The Aldeburgh Festival is very much a fixture on the European music circuit. Far more than any other British composer, Britten saw himself as European at heart, so the Aldeburgh Festival has always had an international, progressive outlook, with strong connections abroad. Londoners don't know what treasures they have "in their own backyard".
Britten's ideals come to fruit in this year's Festival, titled "Glitter of Waves". It's Pierre-Laurent Aimard's first full year as artistic director, and he brings sharp new focus. Even the buildings have been extended to provide new theatres and workshops, at last fulfilling Britten's vision for Snape.
Harrison Birtwistle's two new chamber opera set the tone. Dowland's Semper Dowland, semper dolens, is "theatre of melancholy, in which Birtwistle adapts Dowland's Seven Teares figured in Seven Pavanes and interweaves them with Dowland's songs. Early English music reinvigorated with modern British music.
The big premiere is The Corridor, a scena for soprano, tenor and six instruments. As Orpheus and Eurydice escape the Underworld, he looks back on her despite being warned not to do so, and he loses her forever. "I see the Corridor as a single moment from the Orpheus story magnified, like a photographic blow-up", says Birtwistle. Given his long standing fascination with primeval myth this should be interesting. Libretto is by David Harsent, who wrote The Minotaur and other important Birtwistle milestones, so expect limpid, lucid poetry in direct modern speech - extremely moving on its own terms. Mark Padmore and Elizabeth Atherton sing the lead roles. The London Sinfonietta, Britain's best modern music ensemble, will perform. VERY high profile indeed. Even if it's repeated in London, seeing it first at Aldeburgh is part of the experience, for it was here 41 years ago that Britten and Birtwistle met. Britten apparently wasn't impressed. But Birtwistle's come a long way since Punch and Judy. Perhaps Britten would now be pleased, for Birtwistle has developed and is now an Elder Statesman himself, undisputedly this country's foremost opera composer.
Next morning there's another Sinfonietta concert featuring bits of The Io Passion, and the 3 Settings of Celan - Claire Booth whom we hear everywhere and for good reason! Then Harrison's Clocks where Hideki Nagano plays the brilliant Birtwistle piece as part of an installation around the new buildings at Snape - very unusual. That same evening, Pierre-Laurent Aimard, with ensembles, will produce a "free thinking musical fantasy". Moto perpetuo movements from Beethoven and Bartok are interlaced with serene moments from Brahms and Messiaen. The finale is Ligeti. Aimard excels in imaginative juxtapositions like this - see the links on right for what he did last year at Aldeburgh with Bach and Kurtag. That's just the first weekend, 12th and 13th June.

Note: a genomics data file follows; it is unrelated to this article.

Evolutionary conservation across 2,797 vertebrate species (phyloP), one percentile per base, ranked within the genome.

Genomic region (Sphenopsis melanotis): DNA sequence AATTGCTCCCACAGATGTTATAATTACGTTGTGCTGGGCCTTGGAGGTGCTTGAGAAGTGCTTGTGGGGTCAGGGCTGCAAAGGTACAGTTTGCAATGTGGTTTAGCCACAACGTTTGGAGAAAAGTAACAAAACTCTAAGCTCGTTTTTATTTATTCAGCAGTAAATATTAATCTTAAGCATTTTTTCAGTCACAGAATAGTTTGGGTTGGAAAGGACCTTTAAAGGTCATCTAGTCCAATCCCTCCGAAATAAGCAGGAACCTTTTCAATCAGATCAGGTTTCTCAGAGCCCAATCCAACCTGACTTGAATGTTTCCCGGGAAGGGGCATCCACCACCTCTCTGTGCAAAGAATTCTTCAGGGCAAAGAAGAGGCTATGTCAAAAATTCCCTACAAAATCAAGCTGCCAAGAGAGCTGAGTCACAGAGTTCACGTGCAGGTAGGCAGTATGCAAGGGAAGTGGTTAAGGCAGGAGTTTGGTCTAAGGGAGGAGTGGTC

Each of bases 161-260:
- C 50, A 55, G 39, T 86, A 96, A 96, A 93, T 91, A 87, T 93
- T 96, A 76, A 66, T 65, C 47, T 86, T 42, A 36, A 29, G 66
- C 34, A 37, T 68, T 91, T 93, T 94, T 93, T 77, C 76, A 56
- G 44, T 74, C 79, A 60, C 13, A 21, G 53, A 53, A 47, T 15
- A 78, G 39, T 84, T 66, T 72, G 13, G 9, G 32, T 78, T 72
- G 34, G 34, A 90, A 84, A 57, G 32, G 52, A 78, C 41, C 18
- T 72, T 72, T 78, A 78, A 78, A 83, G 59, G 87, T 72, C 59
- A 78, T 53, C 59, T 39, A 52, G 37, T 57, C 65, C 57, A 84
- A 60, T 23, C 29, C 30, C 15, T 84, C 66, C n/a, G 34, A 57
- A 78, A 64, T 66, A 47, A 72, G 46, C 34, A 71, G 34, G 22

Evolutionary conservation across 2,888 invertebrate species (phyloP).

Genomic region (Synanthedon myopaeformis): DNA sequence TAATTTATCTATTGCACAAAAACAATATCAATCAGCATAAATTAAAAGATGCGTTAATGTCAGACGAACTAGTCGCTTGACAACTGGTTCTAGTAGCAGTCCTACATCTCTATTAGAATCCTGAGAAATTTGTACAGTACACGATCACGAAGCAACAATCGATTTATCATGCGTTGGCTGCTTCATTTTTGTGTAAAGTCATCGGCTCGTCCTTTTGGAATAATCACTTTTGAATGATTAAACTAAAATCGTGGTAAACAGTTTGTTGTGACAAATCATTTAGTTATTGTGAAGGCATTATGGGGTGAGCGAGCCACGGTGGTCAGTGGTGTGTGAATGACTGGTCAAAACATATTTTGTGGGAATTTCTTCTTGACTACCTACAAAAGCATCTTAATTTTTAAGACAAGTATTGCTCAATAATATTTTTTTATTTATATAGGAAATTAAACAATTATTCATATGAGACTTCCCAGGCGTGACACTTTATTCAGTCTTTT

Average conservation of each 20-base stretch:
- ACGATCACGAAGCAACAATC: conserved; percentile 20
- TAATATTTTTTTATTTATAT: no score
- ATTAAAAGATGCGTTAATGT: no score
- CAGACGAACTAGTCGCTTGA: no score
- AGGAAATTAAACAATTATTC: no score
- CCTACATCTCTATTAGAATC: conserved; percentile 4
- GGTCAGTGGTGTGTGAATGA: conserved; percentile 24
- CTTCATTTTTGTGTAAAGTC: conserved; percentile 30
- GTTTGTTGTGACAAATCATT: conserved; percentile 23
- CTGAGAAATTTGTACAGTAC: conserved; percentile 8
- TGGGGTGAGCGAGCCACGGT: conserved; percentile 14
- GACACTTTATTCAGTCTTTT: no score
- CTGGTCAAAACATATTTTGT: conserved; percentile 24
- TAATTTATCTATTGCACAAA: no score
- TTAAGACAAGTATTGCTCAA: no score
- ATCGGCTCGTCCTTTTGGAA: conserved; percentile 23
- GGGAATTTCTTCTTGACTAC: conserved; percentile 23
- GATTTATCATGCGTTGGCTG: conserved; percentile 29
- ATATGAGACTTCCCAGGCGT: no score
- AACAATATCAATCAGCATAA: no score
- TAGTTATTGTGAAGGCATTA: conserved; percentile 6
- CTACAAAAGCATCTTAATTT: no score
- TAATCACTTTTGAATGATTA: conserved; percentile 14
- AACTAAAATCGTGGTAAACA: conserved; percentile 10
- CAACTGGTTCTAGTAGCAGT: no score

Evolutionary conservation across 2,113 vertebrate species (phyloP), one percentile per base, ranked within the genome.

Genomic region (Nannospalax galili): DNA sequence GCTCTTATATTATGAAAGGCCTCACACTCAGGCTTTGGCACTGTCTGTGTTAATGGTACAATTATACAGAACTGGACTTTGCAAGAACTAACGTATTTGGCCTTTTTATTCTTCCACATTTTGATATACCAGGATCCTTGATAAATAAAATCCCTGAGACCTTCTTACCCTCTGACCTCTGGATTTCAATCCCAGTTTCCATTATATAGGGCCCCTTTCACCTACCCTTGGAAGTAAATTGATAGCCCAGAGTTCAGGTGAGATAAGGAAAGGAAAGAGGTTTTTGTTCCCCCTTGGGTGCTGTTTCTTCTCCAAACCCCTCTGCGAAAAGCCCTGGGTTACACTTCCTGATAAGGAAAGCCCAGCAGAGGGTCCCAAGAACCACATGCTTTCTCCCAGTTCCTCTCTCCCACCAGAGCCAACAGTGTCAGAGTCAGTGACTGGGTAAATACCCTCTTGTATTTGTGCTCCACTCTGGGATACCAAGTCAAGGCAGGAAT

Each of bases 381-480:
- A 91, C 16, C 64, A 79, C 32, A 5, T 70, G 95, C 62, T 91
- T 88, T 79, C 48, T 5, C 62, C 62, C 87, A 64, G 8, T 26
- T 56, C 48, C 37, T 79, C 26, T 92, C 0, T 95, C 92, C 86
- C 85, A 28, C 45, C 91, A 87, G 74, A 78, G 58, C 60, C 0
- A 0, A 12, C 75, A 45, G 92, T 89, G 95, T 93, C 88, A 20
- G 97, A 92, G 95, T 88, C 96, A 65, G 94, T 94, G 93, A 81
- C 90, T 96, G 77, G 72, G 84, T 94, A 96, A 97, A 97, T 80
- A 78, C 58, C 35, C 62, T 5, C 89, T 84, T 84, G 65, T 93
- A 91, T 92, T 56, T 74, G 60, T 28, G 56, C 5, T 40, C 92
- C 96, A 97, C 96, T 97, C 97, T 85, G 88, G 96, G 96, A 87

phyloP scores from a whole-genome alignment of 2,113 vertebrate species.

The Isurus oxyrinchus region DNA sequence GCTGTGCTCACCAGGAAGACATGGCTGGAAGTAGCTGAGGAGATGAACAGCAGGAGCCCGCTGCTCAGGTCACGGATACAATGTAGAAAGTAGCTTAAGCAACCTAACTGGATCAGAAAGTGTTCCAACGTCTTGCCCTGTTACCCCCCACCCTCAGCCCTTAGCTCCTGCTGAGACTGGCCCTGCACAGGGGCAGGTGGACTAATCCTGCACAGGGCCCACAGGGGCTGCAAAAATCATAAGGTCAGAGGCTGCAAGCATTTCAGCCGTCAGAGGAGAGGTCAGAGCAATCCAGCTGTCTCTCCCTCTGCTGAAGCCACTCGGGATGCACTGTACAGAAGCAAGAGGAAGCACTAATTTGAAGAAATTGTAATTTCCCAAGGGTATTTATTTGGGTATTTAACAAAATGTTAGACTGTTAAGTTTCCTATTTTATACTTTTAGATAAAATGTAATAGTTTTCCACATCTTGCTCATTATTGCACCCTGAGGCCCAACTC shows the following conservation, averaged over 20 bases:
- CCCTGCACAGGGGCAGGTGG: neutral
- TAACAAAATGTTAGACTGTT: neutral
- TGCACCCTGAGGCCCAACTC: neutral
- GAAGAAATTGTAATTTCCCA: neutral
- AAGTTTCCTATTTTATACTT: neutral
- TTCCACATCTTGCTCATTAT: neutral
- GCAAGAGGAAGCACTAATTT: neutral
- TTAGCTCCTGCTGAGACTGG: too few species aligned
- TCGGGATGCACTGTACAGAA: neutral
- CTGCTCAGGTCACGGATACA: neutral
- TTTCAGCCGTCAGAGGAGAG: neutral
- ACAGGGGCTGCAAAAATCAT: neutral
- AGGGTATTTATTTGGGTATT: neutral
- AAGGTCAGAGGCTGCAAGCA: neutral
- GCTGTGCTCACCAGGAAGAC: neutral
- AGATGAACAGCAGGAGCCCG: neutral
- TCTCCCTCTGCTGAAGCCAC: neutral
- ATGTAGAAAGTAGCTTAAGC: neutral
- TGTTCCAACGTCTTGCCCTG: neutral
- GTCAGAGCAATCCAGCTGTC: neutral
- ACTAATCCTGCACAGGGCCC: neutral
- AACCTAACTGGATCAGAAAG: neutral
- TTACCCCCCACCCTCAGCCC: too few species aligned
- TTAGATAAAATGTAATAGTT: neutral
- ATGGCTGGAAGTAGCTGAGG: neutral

The following week starts with a Britten song symposium, more performances of the Birtwistle operas, and some very interesting recitals including Christiane Oelze, (highly recommended!), Zimmermann, and Exaudi. Vladimir Jurowski conducts a chamber orchestra on Wednesday 15th - Gabrieli, Stravinsky and Birtwistle. The big concert on Friday night, 19th June, has George Benjamin conduct the BBCSO, in two premieres, Julian Anderson's Fantasias and Benjamin's Duet for Piano and Orchestra - with Aimard as soloist. Of course this will be broadcast, but the atmosphere at Snape is part of the fun, you want to "be" there.
Elliott Carter is the focus of the second week. In fact, he's planning to be there in person, scheduled to talk with Aimard, with whom he goes back decades. Carter's presence alone should make attendance compulsory, for he is an icon. He's closely connected to so many involved with this Festival, including Oliver Knussen who will be conducting the keynote Saturday night concert on Saturday 20th. This features yet another Carter premiere, On Conversing with Paradise, a song cycle to poems by Ezra Pound, for baritone and orchestra. This is rumoured to be powerful stuff. In recent years, Carter's style has distilled into intense zen-like depths, perhaps well suited to Pound's verse, which Carter has long loved.
This second week is the week to come for more Elliot Carter, Birtwistle and Thomas Adès chamber music. Ian Bostridge, Louis Lortie, Mark Padmore and Nicholas Daniel will appear in recital, too. The blockbuster concerts, though, will be the Mahler Chamber Orchestra, one of the hottest bands in Europe. This was founded by Claudio Abbado. Daniel Harding's been seminally involved since 1998. He's now principal conductor, but their first concert on 25th (Hadyn, Ligeti, Birtwistle) will be conducted by Susanna Mälkki, the charismatic conductor of Ensemble Intercontemporain. Aimard plays Birtwistle's Slow Frieze. Aimard conducts the second concert on 27th, another eclectic mix, Haydn, Stockhausen and Beethoven. Since the Mahler Chamber Orchestra is exceptionally good, and rarely heard in the UK, these are concerts that shouldn't be missed.
Then, on Sunday 28th, Masaaki Suzuki returns to conduct Bach's St Matthew's Passion. Suzuki's Bach is legendary. He's working with the Britten-Pears Orchestra. Its members are young, but enthusiastic. Britten and Pears would be thrilled.
Seats sell fast and accommodation gets hard to book, so check Aldeburgh Music sooner not later.